This morning I woke up very early to take my high-functioning autistic teenager to get on the bus that would take her to her Cross Country scrimmage. When we got there, the parking lot was empty. Evidently, my daughter had remembered the time incorrectly.
When we returned home, she was very upset with herself. Because of her disability, this kind of thing happens somewhat frequently. She still gets very frustrated. After apologizing to me a number of times, she asked, “Has this ever happened to you?”
“Yes,” I said, and I told her about a very similar event. I was in the same grade she is now and my Cross Country team was having a dinner at one of my coaches’ house. Because we didn’t have the internet and things like MapQuest, he told us to look up his address in the phone book. For some reason when I did this, I looked up the wrong name, Orr instead of Olds. Unfortunately, Mr. Orr’s house was very hard to find. My dad and I drove around for more than an hour and a half just to find no one home. I immediately realized my mistake. My dad wasn’t angry. He just asked me to help him in the garage later to make up for the time we had wasted.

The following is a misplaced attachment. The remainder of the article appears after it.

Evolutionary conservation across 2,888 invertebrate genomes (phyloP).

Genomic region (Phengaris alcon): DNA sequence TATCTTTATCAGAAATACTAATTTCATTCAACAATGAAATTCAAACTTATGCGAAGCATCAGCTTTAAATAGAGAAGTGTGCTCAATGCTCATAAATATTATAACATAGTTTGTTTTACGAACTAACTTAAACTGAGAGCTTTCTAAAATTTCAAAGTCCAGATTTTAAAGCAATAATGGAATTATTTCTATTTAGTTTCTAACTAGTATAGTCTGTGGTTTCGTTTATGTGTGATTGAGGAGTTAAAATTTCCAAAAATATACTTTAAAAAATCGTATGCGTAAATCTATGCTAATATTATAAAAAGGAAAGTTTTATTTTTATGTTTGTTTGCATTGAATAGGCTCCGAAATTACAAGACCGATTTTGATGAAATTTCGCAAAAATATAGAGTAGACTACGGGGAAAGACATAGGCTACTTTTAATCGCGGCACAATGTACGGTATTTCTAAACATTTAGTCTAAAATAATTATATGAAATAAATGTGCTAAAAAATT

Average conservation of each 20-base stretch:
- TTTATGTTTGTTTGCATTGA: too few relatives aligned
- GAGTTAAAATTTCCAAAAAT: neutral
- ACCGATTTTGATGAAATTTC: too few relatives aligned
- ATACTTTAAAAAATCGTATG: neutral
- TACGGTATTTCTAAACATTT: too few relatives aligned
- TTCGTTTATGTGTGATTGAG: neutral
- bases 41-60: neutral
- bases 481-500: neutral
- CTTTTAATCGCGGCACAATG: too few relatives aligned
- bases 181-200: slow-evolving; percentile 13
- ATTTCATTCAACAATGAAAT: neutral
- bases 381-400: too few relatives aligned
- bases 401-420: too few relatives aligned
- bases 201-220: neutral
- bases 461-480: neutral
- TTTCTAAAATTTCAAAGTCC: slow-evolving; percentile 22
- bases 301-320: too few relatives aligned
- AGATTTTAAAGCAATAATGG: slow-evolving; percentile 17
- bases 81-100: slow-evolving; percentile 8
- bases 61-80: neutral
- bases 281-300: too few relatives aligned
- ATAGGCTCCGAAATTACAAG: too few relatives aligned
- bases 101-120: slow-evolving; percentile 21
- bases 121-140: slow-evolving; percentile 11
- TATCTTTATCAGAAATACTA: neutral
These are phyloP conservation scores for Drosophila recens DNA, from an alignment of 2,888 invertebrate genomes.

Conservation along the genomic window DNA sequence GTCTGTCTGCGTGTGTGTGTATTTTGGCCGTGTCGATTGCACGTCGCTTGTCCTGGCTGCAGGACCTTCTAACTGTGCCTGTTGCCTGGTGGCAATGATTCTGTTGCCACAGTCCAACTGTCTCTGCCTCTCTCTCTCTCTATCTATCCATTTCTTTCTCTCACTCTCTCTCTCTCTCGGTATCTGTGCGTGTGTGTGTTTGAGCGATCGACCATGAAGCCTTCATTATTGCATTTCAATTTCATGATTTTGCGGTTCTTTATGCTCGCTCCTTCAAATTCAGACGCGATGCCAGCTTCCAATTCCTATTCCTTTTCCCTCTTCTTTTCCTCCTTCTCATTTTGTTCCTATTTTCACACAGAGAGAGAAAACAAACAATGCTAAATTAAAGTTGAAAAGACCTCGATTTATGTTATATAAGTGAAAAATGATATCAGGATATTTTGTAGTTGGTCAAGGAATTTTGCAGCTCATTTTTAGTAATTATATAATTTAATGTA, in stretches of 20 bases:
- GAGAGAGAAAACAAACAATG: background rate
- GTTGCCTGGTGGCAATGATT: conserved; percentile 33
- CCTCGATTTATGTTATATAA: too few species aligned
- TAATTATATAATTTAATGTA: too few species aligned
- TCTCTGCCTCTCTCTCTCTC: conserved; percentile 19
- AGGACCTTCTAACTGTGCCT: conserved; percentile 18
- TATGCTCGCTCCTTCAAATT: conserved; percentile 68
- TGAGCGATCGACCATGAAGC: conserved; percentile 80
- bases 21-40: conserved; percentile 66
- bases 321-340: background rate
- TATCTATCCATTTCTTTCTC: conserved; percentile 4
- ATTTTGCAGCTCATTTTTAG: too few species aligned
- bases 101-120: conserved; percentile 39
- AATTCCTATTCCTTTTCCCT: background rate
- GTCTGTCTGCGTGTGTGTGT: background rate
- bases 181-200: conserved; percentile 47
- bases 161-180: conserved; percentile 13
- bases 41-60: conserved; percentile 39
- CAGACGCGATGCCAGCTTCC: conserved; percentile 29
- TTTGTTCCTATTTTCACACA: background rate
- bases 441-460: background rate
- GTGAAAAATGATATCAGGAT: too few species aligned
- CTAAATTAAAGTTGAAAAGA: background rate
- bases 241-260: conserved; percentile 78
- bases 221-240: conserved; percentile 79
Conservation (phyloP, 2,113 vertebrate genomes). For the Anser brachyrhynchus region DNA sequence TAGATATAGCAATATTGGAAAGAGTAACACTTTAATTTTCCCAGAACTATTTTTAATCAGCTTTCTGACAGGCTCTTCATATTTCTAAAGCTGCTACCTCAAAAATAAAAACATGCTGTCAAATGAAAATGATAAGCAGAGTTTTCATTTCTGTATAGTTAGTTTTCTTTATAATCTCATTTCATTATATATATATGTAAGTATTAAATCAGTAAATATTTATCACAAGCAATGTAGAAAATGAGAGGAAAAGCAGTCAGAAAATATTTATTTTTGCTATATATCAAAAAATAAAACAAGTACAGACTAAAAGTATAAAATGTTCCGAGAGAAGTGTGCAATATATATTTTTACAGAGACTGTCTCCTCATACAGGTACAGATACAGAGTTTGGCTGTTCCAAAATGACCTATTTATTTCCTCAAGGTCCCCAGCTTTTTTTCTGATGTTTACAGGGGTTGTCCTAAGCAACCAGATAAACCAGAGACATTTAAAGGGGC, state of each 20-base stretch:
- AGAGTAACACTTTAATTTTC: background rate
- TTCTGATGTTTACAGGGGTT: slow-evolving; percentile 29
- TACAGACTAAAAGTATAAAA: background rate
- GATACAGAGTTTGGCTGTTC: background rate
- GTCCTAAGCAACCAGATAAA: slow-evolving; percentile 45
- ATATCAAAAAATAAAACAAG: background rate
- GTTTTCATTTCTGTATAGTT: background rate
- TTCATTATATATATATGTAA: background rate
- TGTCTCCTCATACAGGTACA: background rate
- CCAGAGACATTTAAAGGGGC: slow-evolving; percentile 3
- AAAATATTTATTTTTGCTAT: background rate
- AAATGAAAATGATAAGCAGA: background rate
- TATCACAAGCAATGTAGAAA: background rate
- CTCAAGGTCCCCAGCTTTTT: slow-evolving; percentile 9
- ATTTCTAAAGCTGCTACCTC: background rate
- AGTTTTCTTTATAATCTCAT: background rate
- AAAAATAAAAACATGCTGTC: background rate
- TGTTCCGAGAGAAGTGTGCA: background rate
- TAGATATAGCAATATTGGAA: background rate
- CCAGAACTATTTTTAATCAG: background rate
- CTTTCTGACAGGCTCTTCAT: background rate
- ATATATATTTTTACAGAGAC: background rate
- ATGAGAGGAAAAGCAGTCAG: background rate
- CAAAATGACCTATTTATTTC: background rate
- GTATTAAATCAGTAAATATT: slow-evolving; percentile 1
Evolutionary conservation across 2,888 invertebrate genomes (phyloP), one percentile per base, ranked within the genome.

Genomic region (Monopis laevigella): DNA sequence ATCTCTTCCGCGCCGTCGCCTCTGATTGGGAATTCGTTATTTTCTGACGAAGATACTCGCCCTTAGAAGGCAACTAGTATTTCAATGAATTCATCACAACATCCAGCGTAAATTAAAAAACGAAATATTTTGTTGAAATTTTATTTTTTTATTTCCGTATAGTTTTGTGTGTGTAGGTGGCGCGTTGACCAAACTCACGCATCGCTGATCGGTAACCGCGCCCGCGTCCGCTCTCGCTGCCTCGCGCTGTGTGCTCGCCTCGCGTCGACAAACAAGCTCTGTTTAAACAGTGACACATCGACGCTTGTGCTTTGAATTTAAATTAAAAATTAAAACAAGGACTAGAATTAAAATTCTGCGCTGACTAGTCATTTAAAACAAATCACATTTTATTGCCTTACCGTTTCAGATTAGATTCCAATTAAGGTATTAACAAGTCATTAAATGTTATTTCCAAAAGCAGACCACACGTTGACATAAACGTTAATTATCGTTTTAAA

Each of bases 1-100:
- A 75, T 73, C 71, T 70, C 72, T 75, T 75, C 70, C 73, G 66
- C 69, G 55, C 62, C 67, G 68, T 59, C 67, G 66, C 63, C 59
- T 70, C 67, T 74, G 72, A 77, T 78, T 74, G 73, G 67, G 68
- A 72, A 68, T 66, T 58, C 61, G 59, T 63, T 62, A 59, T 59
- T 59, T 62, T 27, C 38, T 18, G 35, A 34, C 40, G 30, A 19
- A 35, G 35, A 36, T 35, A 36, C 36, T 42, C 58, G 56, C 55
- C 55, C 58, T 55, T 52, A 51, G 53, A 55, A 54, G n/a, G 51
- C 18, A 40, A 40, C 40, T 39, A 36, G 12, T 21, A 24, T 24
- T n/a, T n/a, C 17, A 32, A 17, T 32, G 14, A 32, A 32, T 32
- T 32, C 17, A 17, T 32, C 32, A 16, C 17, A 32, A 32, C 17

I can remember being very puzzled by my mistake. At the time, I had a very good memory. I had seen Mr. Olds at practice five days a week for two months. Mr. Orr was the name of the coach of a competitive soccer team I tried out for a number of years earlier. I only met that man once. I couldn’t understand why my brain had confused the two.
All these years later, I can’t help but wonder if God allowed me to have that experience so that I could comfort my distressed teenager, and so I could follow in my father’s footsteps by not getting angry or upset.